Weakness, at last!
One of the most fundamental ‘rules’ of adventure fiction requires the odds to be stacked against the lead. Nobody wants to root for a sure winner, because our sympathies immediately gravitate to the underdog. As such, the hero’s got to be weaker than his foes, or one of his loved ones needs to be in jeopardy, or he must be starting from some place of disadvantage (the reason why so many heroes are orphans).
Up until this point, Ken hasn’t had any of these setbacks. He’s invincible enough that any bad guys are basically straw men to him. While he’s shown up to avenge wronged innocents, he’s had no personal connection to really make their plight personal to him. He’s displayed no character flaws (unless you consider him to be self-righteously judgmental). And his origins have been so mysterious that we really haven’t known where’s been coming from, at all.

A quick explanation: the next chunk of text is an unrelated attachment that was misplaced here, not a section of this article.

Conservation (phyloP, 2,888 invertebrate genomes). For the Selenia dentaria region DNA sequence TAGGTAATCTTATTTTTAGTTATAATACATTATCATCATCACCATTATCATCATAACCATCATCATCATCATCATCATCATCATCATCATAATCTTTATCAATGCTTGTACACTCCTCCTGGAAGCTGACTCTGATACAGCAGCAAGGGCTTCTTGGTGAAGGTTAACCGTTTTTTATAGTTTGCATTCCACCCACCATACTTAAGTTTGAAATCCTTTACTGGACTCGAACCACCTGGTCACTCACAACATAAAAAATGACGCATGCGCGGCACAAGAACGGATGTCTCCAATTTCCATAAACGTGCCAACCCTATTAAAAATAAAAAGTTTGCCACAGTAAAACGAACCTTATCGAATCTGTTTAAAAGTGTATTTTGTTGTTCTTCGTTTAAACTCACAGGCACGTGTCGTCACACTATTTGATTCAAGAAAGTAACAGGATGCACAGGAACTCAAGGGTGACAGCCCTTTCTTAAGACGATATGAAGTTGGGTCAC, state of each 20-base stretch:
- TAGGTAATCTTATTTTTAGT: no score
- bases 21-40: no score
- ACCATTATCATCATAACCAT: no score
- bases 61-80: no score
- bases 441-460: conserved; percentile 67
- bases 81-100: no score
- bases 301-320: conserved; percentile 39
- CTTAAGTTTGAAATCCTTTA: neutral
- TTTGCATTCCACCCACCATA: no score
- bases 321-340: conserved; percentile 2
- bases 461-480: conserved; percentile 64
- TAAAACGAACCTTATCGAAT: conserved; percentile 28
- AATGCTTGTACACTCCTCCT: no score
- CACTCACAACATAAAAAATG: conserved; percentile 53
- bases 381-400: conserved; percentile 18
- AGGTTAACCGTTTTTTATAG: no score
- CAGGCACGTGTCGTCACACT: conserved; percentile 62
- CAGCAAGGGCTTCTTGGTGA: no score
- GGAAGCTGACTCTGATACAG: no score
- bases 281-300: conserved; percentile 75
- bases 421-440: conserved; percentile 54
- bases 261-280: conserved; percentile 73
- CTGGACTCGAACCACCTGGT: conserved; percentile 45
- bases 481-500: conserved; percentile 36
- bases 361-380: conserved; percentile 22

We’ve kept watching because it has been absolutely thrilling to watch Ken annihilate this inexhaustible supply of scum, but our enjoyment has carried with it the same sort of guilt you get from, say, eating fried drumsticks over broiled chicken breast. Surely, the first few episodes of FIST would invite plenty of brow-beating, wagging fingers from writing professors telling us that we shouldn’t like it.
That all changes with this episode. In one fell swoop, we learn that Ken’s been searching for a love that’s been stolen from him. He was humiliated by a traitorous and much more powerful brother figure, and he’s actually had to go through Hell to get on any sort of path to retrieving his lady.
All along, he’s actually been struggling through insurmountable odds. So... his shrieking bursts of fist-flinging fury seem all the more cathartic, now, don’t they?
About the Author
|Tom Pinchuk’s a writer and personality with a large number of comics, videos and features like this to his credit. Visit his website - - tompinchuk.com - - and follow his Twitter: @tompinchuk|